After our visit to the Long Necks we decided on a ride back up to the Myanmar border to Rak Thai, riding past one of the Kings many projects. This one focused on agricultural techniques to make the most of the land and also had a small zoo. Schools have camps here so the youngsters can learn and study alternative farming and cropping methods. At the end of the road near the border post is the Chinese village of Rak Thai or Mae Aw where we were able to enjoy some local wine and tea tasting. Another great ride up into the mountains.

Today we thought we should visit Mae Hong Son, an interesting tourist centre surrounded by mountains, and we decided to start at the market and temples on the shores of the Jong Kham Lake. They were interesting enough but what was more interesting was to witness a monk blessing a young women's new motor bike. Apparently this is common practice for Thai people. Another chill out day really and we did our washing, check the 'mail etc etc.

This morning we thought we'd take the final road up toward the Myanmar border. Each of the three excursions we have taken off the main road has been very different and
today we rode through a scenic fertile valley and several roadside villages before beginning the steep climb to the Thai immigration post at the border. We were surprised how good the road was, sealed all the way, and at the border there were several taxies. There must be a fair few people going across the border to make all this worthwhile. Naturally we couldn't cross here, as we knew, but it was fun anyway and we enjoyed the ride.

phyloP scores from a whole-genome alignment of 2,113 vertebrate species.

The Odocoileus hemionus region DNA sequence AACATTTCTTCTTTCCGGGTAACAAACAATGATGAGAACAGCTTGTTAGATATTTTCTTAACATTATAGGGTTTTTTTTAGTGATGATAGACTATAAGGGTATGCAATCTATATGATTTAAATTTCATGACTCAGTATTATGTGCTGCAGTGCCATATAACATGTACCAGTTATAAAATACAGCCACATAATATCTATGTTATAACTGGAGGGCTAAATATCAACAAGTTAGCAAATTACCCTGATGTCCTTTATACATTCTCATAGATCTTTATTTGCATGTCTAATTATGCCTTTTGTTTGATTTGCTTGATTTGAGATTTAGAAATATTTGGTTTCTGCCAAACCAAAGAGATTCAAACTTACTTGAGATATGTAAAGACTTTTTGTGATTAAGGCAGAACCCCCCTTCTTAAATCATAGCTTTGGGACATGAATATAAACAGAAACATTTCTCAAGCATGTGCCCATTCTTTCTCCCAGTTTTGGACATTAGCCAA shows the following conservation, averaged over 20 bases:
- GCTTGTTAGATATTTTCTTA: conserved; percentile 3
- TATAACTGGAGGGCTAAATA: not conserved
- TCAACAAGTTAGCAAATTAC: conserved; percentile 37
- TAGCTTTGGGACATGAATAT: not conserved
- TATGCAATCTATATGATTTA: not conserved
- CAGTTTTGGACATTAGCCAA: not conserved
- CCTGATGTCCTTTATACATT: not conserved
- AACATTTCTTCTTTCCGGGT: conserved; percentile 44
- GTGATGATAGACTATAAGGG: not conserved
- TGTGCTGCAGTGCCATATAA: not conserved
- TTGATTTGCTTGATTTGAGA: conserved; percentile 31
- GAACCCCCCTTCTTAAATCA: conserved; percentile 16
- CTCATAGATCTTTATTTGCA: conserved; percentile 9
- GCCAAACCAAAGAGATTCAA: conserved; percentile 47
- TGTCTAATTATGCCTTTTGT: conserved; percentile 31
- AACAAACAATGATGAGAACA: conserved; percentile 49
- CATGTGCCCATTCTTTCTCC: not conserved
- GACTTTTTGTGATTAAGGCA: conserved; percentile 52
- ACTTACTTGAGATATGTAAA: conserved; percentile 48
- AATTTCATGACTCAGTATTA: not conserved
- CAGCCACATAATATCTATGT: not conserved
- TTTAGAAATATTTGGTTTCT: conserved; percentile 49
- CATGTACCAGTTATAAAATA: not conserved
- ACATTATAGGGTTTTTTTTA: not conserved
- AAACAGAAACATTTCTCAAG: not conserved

Getting back to our cabin by mid afternoon we decided that perhaps we too should take one of these raft rides down the river at sunset. The owner of the cabins knew an operator and negotiated a good deal and agreed to pick us up downstream as the raft ride is a one way only trip. Well we were glad we made the decision and enjoyed a memorable ride down the river past small villages making the most of the photo opportunities presented by the setting sun.
We had another bonfire tonight and I decided to bake some potatoes in the coals. We ordered Thai vegetables and a chicken curry from the restaurant across the road and enjoyed a tasty meal sitting on our balcony again watching the flames.

Well after 4 nights it's time to leave our 'home away from home'. We're both feeling refreshed and ready for the southward leg of our tour, but before we leave we must upload the Laos section of the web site. This always takes longer than we expect and it is past midday before we finally hit the road.